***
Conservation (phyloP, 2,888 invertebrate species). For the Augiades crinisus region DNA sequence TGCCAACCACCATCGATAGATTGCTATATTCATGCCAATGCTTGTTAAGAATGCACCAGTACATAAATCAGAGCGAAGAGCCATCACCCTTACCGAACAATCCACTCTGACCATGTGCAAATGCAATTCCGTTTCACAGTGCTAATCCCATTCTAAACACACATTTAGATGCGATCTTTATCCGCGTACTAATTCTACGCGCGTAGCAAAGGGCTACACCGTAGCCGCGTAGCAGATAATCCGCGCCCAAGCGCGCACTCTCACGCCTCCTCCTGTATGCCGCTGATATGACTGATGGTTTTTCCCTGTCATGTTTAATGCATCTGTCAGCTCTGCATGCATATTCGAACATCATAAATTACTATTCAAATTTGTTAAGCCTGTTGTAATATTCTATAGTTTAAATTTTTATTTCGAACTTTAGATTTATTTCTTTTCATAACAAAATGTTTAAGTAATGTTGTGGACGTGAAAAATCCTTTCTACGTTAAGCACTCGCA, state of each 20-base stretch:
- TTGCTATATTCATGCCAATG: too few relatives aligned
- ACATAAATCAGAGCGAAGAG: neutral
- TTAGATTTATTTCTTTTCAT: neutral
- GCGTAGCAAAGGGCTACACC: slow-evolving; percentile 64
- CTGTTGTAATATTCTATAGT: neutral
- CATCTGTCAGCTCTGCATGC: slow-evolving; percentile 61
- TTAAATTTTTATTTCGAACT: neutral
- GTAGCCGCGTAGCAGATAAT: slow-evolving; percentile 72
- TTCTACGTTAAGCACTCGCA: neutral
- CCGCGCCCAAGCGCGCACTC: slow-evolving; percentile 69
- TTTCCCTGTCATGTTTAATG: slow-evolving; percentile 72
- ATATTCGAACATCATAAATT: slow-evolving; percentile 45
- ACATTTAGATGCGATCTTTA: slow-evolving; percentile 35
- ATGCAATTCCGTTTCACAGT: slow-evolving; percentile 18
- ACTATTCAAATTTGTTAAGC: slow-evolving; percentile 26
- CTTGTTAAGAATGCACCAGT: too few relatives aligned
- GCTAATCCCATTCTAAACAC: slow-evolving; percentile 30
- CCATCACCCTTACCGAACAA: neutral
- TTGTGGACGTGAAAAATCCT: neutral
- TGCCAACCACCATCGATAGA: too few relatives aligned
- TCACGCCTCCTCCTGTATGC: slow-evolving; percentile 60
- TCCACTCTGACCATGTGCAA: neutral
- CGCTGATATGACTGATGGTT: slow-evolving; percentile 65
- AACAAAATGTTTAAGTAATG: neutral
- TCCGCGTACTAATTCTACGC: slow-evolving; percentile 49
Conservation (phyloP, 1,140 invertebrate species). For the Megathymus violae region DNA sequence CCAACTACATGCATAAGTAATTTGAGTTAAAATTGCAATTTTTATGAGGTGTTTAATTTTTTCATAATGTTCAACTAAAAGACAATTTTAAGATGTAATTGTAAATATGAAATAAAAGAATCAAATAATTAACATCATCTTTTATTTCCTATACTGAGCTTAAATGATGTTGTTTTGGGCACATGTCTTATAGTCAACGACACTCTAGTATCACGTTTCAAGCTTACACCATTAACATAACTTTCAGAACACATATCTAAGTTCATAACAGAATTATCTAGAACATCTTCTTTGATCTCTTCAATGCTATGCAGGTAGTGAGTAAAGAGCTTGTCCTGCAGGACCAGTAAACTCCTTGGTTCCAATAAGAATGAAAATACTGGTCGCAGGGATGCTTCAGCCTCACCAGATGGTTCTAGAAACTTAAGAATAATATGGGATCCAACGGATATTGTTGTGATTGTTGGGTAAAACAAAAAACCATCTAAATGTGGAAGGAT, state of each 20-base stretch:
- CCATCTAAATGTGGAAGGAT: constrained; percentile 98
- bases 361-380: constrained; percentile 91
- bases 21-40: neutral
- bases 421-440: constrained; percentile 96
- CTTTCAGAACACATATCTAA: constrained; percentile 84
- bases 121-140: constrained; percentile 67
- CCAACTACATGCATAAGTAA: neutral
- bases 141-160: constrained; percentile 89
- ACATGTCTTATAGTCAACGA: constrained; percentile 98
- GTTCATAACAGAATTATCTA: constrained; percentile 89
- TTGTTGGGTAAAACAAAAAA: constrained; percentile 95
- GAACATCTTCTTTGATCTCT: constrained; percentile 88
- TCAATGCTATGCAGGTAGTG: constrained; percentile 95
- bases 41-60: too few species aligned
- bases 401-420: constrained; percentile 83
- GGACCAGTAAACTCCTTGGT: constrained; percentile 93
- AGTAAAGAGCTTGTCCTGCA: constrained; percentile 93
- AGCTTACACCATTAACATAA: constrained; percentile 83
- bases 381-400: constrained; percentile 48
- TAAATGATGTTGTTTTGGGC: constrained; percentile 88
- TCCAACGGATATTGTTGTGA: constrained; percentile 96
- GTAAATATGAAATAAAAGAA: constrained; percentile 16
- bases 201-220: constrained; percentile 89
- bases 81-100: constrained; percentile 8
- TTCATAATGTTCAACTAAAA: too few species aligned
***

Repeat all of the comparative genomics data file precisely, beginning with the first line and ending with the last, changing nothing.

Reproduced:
Conservation (phyloP, 2,888 invertebrate species). For the Augiades crinisus region DNA sequence TGCCAACCACCATCGATAGATTGCTATATTCATGCCAATGCTTGTTAAGAATGCACCAGTACATAAATCAGAGCGAAGAGCCATCACCCTTACCGAACAATCCACTCTGACCATGTGCAAATGCAATTCCGTTTCACAGTGCTAATCCCATTCTAAACACACATTTAGATGCGATCTTTATCCGCGTACTAATTCTACGCGCGTAGCAAAGGGCTACACCGTAGCCGCGTAGCAGATAATCCGCGCCCAAGCGCGCACTCTCACGCCTCCTCCTGTATGCCGCTGATATGACTGATGGTTTTTCCCTGTCATGTTTAATGCATCTGTCAGCTCTGCATGCATATTCGAACATCATAAATTACTATTCAAATTTGTTAAGCCTGTTGTAATATTCTATAGTTTAAATTTTTATTTCGAACTTTAGATTTATTTCTTTTCATAACAAAATGTTTAAGTAATGTTGTGGACGTGAAAAATCCTTTCTACGTTAAGCACTCGCA, state of each 20-base stretch:
- TTGCTATATTCATGCCAATG: too few relatives aligned
- ACATAAATCAGAGCGAAGAG: neutral
- TTAGATTTATTTCTTTTCAT: neutral
- GCGTAGCAAAGGGCTACACC: slow-evolving; percentile 64
- CTGTTGTAATATTCTATAGT: neutral
- CATCTGTCAGCTCTGCATGC: slow-evolving; percentile 61
- TTAAATTTTTATTTCGAACT: neutral
- GTAGCCGCGTAGCAGATAAT: slow-evolving; percentile 72
- TTCTACGTTAAGCACTCGCA: neutral
- CCGCGCCCAAGCGCGCACTC: slow-evolving; percentile 69
- TTTCCCTGTCATGTTTAATG: slow-evolving; percentile 72
- ATATTCGAACATCATAAATT: slow-evolving; percentile 45
- ACATTTAGATGCGATCTTTA: slow-evolving; percentile 35
- ATGCAATTCCGTTTCACAGT: slow-evolving; percentile 18
- ACTATTCAAATTTGTTAAGC: slow-evolving; percentile 26
- CTTGTTAAGAATGCACCAGT: too few relatives aligned
- GCTAATCCCATTCTAAACAC: slow-evolving; percentile 30
- CCATCACCCTTACCGAACAA: neutral
- TTGTGGACGTGAAAAATCCT: neutral
- TGCCAACCACCATCGATAGA: too few relatives aligned
- TCACGCCTCCTCCTGTATGC: slow-evolving; percentile 60
- TCCACTCTGACCATGTGCAA: neutral
- CGCTGATATGACTGATGGTT: slow-evolving; percentile 65
- AACAAAATGTTTAAGTAATG: neutral
- TCCGCGTACTAATTCTACGC: slow-evolving; percentile 49
Conservation (phyloP, 1,140 invertebrate species). For the Megathymus violae region DNA sequence CCAACTACATGCATAAGTAATTTGAGTTAAAATTGCAATTTTTATGAGGTGTTTAATTTTTTCATAATGTTCAACTAAAAGACAATTTTAAGATGTAATTGTAAATATGAAATAAAAGAATCAAATAATTAACATCATCTTTTATTTCCTATACTGAGCTTAAATGATGTTGTTTTGGGCACATGTCTTATAGTCAACGACACTCTAGTATCACGTTTCAAGCTTACACCATTAACATAACTTTCAGAACACATATCTAAGTTCATAACAGAATTATCTAGAACATCTTCTTTGATCTCTTCAATGCTATGCAGGTAGTGAGTAAAGAGCTTGTCCTGCAGGACCAGTAAACTCCTTGGTTCCAATAAGAATGAAAATACTGGTCGCAGGGATGCTTCAGCCTCACCAGATGGTTCTAGAAACTTAAGAATAATATGGGATCCAACGGATATTGTTGTGATTGTTGGGTAAAACAAAAAACCATCTAAATGTGGAAGGAT, state of each 20-base stretch:
- CCATCTAAATGTGGAAGGAT: constrained; percentile 98
- bases 361-380: constrained; percentile 91
- bases 21-40: neutral
- bases 421-440: constrained; percentile 96
- CTTTCAGAACACATATCTAA: constrained; percentile 84
- bases 121-140: constrained; percentile 67
- CCAACTACATGCATAAGTAA: neutral
- bases 141-160: constrained; percentile 89
- ACATGTCTTATAGTCAACGA: constrained; percentile 98
- GTTCATAACAGAATTATCTA: constrained; percentile 89
- TTGTTGGGTAAAACAAAAAA: constrained; percentile 95
- GAACATCTTCTTTGATCTCT: constrained; percentile 88
- TCAATGCTATGCAGGTAGTG: constrained; percentile 95
- bases 41-60: too few species aligned
- bases 401-420: constrained; percentile 83
- GGACCAGTAAACTCCTTGGT: constrained; percentile 93
- AGTAAAGAGCTTGTCCTGCA: constrained; percentile 93
- AGCTTACACCATTAACATAA: constrained; percentile 83
- bases 381-400: constrained; percentile 48
- TAAATGATGTTGTTTTGGGC: constrained; percentile 88
- TCCAACGGATATTGTTGTGA: constrained; percentile 96
- GTAAATATGAAATAAAAGAA: constrained; percentile 16
- bases 201-220: constrained; percentile 89
- bases 81-100: constrained; percentile 8
- TTCATAATGTTCAACTAAAA: too few species aligned